MONTREAL (Reuters) - Canadian Nicholas Latifi got a taste of what it is like to take part in a Formula One race weekend as he drove in the opening practice session on Friday for the Canada Grand Prix.
The Force India reserve and test driver was also served up a helping of the questions that await him should he make the jump to motor racing’s glamour circuit as reporters quizzed him on whether it is his father’s money or his ability that will ultimately earn him a seat in F1.
Latifi’s businessman father last month purchased a stake of around 10 percent in the McLaren Group that includes the Formula One team, a $272 million investment that some viewed as a buy in for his son, who currently competes in Formula 2.
After just a single 90-minute practise session, where Latifi finished second from the bottom on the time sheets, questions were already being asked about his Formula One credentials.
They were almost exactly the same questions that were put to Williams driver Lance Stroll a year ago when the Montreal teenager, who had his racing career financed by his billionaire father, appeared in his home Grand Prix for the first time.
Like Stroll, Latifi said that his results on the track would be his ticket to Formula One not his father’s money and connections.
“My father has made an investment in McLaren but ultimately it has nothing to do with my racing career,” assured a beaming Latifi after the morning session. “It was a pure commercial opportunity.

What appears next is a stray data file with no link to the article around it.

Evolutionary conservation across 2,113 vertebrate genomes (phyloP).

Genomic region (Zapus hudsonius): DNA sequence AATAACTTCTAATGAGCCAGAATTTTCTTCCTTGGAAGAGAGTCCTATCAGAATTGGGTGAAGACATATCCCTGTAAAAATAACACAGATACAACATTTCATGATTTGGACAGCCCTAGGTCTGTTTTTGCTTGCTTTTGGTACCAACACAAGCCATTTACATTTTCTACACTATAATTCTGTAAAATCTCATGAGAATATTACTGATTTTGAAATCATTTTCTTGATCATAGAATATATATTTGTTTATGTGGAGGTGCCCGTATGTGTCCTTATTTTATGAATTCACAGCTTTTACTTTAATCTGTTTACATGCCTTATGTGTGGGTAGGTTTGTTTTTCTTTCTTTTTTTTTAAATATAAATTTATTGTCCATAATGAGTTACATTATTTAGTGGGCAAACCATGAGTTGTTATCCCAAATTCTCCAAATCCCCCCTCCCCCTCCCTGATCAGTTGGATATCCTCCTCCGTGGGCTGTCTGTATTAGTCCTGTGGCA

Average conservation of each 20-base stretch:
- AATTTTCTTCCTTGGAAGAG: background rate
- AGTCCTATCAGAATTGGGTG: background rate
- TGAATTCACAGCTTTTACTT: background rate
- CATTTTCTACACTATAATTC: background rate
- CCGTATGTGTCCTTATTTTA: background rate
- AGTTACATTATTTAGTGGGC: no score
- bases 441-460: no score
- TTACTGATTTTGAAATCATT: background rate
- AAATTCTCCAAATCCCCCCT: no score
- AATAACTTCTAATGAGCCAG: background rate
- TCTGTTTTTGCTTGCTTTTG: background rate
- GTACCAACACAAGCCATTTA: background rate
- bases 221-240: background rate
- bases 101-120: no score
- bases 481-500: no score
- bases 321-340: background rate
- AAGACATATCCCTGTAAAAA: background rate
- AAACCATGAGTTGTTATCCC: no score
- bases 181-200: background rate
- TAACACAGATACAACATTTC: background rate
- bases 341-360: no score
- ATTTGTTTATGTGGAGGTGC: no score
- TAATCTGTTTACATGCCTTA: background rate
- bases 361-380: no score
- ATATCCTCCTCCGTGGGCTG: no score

“Whether I arrive in Formula One or not it is something I want to achieve with my performances on the track.
“In terms of how soon, the sooner the better for me but it is really going to depend by my performances in Formula 2 and whether I can get the necessary super-licence points.”
Drivers cannot get a super-licence without acquiring points in other series.
The 22-year-old Canadian is currently racing in his third full season in F2 and while he described himself as patient he believes he is ready for Formula One next season.
His results on Friday, however, are unlikely to have raised any eyebrows.
Mexico’s Sergio Perez was back in the car for the afternoon session and delivered the ninth best effort.
“In general I am patient but the sooner the opportunity for my next opportunity comes in an F1 car the better,” said a beaming Latifi, unable to hide his delight of driving in his home Grand Prix. “I’m here to learn.
“You learn a lot from sitting in on the debriefs and learn from listening to the experienced drivers, I can learn a lot from them.”
Editing by Toby Davis